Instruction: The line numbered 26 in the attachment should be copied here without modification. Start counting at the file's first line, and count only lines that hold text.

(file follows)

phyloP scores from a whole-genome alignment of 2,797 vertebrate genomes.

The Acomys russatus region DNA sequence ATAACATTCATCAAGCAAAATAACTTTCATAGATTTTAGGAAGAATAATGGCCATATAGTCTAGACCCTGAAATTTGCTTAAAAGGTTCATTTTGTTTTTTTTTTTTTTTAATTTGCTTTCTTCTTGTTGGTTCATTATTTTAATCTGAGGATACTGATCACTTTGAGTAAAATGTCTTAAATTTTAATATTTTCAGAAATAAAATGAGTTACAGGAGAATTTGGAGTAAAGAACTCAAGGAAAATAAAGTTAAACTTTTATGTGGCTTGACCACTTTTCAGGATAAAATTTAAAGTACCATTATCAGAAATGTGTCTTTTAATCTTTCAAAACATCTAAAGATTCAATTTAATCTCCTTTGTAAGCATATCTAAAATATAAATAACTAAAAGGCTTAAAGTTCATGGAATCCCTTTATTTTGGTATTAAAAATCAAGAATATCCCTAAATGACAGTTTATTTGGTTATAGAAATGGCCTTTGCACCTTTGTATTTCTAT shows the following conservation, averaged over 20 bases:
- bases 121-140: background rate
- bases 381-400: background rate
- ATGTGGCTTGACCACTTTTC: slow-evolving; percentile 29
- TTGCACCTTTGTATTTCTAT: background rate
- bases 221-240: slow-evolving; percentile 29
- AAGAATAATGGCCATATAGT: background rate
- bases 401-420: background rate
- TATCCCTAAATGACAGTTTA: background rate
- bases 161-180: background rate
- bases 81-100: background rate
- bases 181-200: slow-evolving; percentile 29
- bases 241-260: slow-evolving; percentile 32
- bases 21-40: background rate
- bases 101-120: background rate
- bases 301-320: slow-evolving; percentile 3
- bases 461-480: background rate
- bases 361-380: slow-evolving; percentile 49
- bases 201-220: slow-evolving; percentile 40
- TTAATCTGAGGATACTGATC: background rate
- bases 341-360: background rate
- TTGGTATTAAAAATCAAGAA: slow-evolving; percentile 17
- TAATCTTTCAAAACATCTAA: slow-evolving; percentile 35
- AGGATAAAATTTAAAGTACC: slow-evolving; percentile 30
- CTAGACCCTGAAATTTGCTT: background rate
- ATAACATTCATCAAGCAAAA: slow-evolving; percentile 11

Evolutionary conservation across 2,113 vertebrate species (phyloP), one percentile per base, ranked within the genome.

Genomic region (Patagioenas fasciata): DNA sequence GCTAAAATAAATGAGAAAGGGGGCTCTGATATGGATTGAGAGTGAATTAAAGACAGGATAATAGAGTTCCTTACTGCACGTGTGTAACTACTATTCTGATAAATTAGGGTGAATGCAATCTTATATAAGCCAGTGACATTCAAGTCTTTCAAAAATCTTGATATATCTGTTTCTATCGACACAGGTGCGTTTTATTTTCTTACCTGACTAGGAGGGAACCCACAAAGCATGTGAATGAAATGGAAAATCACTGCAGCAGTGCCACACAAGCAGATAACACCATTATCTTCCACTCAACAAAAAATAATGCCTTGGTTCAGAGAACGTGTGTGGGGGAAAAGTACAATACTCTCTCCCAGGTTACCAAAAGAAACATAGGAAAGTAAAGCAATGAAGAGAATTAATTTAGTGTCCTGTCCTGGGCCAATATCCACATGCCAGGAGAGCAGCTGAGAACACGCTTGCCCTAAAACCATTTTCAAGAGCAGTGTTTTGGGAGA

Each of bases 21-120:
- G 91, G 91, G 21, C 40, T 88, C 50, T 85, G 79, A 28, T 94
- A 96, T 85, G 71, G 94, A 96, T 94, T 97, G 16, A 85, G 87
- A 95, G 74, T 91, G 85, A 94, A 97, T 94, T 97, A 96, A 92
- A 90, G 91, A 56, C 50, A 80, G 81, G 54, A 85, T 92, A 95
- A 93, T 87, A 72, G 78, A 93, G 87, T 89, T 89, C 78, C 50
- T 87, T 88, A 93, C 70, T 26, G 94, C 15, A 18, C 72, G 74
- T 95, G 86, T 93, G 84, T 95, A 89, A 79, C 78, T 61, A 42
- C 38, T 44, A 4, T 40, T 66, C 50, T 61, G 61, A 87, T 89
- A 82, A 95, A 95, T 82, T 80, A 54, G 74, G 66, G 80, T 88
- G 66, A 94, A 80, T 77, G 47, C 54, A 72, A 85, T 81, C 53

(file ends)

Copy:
- CTAGACCCTGAAATTTGCTT: background rate